The Spain-Italy are already a classic of the European Cups; success smiled at La Roja in 2008 and 2012, but switched sides in 2016
The best Spain of all time, the one that achieved the triple crown with its consecutive titles in two European Cups and a World Cup, was born on June 22, 2008 in Vienna, when it defeated Italy in the quarterfinals of that continental tournament in the penalty shootout.
Next Tuesday, in London, La Roja of a new generation, the one who came undercover to this Euro from the pandemic without great expectations, you will have the opportunity to take a giant step and put the national team at the top again. It will be again against the ‘azzurra’, now in the semifinals.
The Spanish-Italian connection between the Austrian and British capitals has two intermediate stations. Kiev in 2012, in which success smiled, and in what way, to Spain in the final. And Paris, five years ago, when Italy cut it down in the second round and started a reconstruction that has been slow to crystallize.
Until the extension ended, the Vienna match (0-0) had responded to the usual script between both teams. Spain proposes everything and Italy takes the cat to the water with a stingy game, without any proposal.
But at some point football had to do justice to La Roja after so many troubles. And fate decided that it was at the Ernst-Happel-Stadion in a penalty shoot-out that is now part of history.
When Cesc, after a magical performance by Iker Casillas under the sticks, transformed the maximum penalty that gave the classification to the next round hundreds of ghosts from the past were blown up in the Viennese night. Goodbye to bad luck. The fans and the players celebrated it as if it were a title – finally it was after overwhelming Russia in the semifinal and winning by the minimum with a goal from Fernando Torres in the decisive clash. Luis Aragonés had worked the miracle.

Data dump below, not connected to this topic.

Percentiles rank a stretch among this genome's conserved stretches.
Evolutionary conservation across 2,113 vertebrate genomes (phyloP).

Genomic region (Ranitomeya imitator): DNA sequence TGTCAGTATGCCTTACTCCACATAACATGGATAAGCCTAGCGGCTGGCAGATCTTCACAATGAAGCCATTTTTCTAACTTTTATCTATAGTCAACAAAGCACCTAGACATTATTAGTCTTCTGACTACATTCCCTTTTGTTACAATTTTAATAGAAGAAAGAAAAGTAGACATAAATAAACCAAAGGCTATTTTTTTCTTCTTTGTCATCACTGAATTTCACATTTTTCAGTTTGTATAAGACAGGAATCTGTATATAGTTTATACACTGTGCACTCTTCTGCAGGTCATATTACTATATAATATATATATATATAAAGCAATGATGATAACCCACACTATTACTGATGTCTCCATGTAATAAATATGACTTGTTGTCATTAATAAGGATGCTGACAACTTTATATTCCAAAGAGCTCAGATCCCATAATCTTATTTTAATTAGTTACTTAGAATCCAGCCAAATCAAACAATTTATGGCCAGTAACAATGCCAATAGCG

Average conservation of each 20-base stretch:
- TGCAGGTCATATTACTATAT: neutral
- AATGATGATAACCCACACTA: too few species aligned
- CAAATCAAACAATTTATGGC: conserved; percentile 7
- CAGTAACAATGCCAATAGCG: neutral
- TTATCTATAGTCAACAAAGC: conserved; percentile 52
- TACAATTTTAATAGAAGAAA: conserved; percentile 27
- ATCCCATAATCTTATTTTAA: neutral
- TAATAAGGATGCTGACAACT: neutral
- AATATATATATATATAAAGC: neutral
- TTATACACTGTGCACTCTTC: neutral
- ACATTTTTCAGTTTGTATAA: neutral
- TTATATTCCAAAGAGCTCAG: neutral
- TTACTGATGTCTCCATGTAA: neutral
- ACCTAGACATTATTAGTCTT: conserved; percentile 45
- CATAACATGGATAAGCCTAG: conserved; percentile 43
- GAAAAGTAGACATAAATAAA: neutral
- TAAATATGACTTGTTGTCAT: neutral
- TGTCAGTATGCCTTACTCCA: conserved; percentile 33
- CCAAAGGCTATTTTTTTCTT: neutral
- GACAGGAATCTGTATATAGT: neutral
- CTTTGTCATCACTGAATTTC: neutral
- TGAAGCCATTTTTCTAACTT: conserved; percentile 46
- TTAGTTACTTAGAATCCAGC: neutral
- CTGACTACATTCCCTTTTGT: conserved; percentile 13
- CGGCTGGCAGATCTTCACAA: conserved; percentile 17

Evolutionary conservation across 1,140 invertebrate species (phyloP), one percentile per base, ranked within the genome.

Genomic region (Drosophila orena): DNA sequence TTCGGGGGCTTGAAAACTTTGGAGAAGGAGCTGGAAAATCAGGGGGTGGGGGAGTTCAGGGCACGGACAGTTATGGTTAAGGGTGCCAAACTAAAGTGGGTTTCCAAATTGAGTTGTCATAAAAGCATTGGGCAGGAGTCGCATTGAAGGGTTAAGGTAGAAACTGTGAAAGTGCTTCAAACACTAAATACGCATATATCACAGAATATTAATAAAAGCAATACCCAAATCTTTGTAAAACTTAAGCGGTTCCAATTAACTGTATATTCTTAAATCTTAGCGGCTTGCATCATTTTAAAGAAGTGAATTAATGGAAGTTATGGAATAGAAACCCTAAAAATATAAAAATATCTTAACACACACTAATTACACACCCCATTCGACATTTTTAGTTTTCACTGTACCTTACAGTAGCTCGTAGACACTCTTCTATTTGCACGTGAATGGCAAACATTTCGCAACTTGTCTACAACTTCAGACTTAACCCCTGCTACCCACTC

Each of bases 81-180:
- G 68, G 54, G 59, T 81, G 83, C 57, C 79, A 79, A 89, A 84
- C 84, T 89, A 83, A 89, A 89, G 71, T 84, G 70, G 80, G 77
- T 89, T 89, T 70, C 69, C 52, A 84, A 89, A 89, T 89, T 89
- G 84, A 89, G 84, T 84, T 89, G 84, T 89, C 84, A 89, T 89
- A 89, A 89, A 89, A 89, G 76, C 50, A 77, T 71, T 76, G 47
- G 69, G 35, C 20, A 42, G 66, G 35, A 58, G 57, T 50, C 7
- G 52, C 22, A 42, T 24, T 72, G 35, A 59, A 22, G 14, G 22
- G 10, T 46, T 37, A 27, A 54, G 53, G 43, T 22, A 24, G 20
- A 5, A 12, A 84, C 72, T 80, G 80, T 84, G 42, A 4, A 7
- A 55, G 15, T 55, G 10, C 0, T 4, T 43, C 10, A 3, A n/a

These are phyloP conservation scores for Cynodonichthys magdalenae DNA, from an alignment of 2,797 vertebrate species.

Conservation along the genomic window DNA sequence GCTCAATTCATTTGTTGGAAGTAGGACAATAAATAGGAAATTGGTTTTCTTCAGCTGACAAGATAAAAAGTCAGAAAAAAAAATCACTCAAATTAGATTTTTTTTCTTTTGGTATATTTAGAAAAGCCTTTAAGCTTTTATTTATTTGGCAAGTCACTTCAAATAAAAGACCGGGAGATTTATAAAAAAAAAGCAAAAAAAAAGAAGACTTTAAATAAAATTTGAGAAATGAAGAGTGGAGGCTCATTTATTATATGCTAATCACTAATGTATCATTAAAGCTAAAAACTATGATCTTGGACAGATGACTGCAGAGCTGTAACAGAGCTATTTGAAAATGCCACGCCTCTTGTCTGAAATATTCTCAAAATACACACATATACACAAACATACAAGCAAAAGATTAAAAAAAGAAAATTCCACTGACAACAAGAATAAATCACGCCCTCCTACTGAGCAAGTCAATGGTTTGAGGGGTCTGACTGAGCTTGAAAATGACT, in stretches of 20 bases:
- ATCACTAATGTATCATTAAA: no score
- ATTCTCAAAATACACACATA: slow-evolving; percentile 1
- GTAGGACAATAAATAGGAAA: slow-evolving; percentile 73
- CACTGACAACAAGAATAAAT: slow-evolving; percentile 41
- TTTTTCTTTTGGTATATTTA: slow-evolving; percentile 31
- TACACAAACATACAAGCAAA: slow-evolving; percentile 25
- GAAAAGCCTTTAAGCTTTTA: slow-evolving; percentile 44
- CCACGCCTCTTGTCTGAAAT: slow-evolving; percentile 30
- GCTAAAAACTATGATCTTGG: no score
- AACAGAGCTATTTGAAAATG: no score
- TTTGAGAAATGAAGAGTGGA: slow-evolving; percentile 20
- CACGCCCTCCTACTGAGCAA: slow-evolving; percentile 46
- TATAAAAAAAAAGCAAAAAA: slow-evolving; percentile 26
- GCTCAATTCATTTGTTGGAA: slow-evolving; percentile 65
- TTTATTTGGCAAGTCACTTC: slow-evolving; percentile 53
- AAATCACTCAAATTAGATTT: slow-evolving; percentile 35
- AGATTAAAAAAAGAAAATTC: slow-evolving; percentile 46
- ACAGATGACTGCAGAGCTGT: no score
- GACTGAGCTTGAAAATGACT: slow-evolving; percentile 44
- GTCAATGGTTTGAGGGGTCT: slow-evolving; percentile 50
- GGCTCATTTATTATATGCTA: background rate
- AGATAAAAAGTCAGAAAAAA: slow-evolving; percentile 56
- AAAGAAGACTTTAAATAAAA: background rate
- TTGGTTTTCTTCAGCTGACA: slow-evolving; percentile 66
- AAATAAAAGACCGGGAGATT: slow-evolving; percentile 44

Four years later, after rising to the planetary level in South Africa under the command of Vicente del Bosque, the team reached the continental event of Poland and Ukraine with the aim of chaining trophies in the European Championship, the World Cup and the European Championship, an unprecedented achievement until then.
The draw included Spain and Italy in the same group, who met in Gdansk. Draw one in a strange meeting, very tactical, and with the engine at half throttle for fear of losing.
On July 1 they met again at the Olympic stadium in Kiev, in the grand final. Under the baton of an immeasurable Xavi, the magic of an Iniesta touched by the gods and the power of Sergio Ramos in the axis of defense, an unrepeatable Spain gave a recital of touch and depth that unraveled the Italians until they erased them from the map. That 4-0 was the sublimation of a golden generation on a pitch. The win still stings among the ‘azzurri’.
At the end of the meeting, Andrea Pirlo, the soul of Italy, acknowledged that he did not remember having suffered so much in his professional career. If he looked to his right, he said, he saw Xavi. If he did it to his left, too. And every time he turned around, the same thing happened to him. That night, if he fell asleep, he must have had thoughts with the Barcelona midfielder, who uncovered in that match after having signed a discreet tournament until then.
The four goals perfectly summed up the soccer that dominated the world. The one who opened the can, de Silva, was a prodigy of technique and speed that was born from a masterful pass from Iniesta to Cesc.
The second was scored by Jordi Alba after an extraordinary service from Xavi. The ball that Torres took advantage of to overcome Buffon also came out of his boots. And the one that ended with both the debutant Mata in another uncheck from Madrid. Xavi had declared the day before that he would have liked to be “more transcendent” in the tournament. In the final it was.
The World Cup event in Brazil in 2014 triggered the alarms of wear and tear, that the best Spanish team of all time could die of success if a non-traumatic renovation was not worked on soon. And with that aura he arrived at the European Championship in France, where his potential at that time was more by name than by football. La Roja was second in their group and the eighth crossing brought them together again with Italy, a clash with already classic overtones. The transalpinos, who yearned for revenge, had begun their reconstruction after the Kiev shipwreck and presented a well-armed bloc. Spain, however, was a sea of doubts. Defeat (2-0) at Saint Dennis and goodbye to an era.
The 2018 World Cup in Russia was also to forget. But three years after that grotesque – with the frightened of Julen Lopetegui when it became known that he had signed for Real Madrid – a new opportunity arrives. And again against a rising Italy. The fifth duel in thirteen years. So many pending accounts …